My ex sits on my parents’ sofa, his head slowly drooping down to his knees, his face twisted in a strung-out grimace. Invisible Friend Jesus sits next to him, gazing at him distantly.
“I remember being like that,” I say. “I’d wake up every morning curled in a tight ball around my pain. The world was cold and cruel and dirty, and the only thing that made it better was dope. But with every dose the world got crueler, the hustle a little more dangerous, the judgment of respectable people a little sharper. The only answer was to get higher, and to stop even trying to associate with respectable people.”
Invisible Friend Jesus doesn’t say anything. He just leans forward and pokes my ex in the shoulder with a long, graceful finger. My ex’ chin jerks up slightly, his lids cracking open over hazy eyes. Then he quickly sinks back into his nod, and Invisible Friend Jesus leans back on the couch once more, stroking his stubbly chin.
“There was no way out,” I continue. “No matter what I did, I just made myself hurt worse.”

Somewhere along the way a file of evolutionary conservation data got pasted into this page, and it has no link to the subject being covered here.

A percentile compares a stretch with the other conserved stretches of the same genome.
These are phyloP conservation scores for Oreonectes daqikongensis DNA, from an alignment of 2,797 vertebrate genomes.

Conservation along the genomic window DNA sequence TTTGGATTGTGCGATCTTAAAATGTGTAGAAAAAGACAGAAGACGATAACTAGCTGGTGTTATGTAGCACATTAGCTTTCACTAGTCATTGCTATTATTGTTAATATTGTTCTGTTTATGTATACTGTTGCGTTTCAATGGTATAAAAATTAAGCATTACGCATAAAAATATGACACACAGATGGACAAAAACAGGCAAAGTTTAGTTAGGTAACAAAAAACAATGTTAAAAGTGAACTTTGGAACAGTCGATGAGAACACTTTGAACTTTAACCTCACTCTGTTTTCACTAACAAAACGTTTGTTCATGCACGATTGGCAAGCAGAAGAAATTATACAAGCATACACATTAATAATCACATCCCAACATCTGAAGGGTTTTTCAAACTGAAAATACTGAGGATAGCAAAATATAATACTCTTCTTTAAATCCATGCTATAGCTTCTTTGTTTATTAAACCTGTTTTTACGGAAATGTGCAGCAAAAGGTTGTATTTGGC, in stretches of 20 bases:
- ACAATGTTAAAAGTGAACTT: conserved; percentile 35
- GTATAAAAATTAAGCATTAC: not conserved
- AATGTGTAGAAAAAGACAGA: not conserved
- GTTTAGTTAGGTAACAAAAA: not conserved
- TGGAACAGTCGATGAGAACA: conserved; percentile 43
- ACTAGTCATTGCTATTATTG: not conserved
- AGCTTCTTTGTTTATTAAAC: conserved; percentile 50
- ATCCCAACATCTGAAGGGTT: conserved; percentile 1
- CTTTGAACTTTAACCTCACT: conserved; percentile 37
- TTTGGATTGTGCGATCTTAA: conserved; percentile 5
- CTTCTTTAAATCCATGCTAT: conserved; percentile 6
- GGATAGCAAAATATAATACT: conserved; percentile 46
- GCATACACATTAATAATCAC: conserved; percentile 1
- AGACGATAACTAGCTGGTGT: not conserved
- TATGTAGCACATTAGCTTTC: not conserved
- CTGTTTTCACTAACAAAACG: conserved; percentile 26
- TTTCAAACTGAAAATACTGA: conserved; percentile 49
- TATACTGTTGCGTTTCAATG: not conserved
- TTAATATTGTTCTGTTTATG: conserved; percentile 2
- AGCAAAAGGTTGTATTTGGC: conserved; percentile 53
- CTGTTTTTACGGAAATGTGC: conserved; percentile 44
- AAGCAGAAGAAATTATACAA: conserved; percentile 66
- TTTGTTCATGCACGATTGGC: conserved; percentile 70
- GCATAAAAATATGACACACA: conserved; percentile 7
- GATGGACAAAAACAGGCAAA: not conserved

“But you did find your way out,” Invisible Friend Jesus says.
“That’s the paradox,” I say. “There’s no way out of that place, but you can still get out. Escaping that hole is like an electron jumping from one atomic orbital to another. It’s difficult to say for sure which path it takes, only that it gets there.”
“Which is frustrating for you, because you can’t tell him how to do it,” Invisible Friend Jesus says.
I sigh. “There’s no right way. You just do it.” I squint at Invisible Friend Jesus and smile. “It helps to believe that there’s goodness and beauty in the universe though. Something to cling onto when it seems like there’s nothing else. A happiness that’s always there, no matter what, and that no one can take away from you.”
He grins back and picks up the remote. “Let’s watch Adventure Time.”
“Hells yes,” I say, and give him a fist bump.
Invisible Friend Jesus turns on the TV. I gaze sadly at my ex, sitting there sucking unconsciously on his lips, his grey forehead resting on his knees.
“You should find him a friend,” I say. “Someone who looks like Obi Wan or a Yaqui Indian shaman.”
Invisible Friend Jesus sprawls with his arms across the back of the sofa, examining him with compassionate eyes. “I’ll see what I can do,” he says.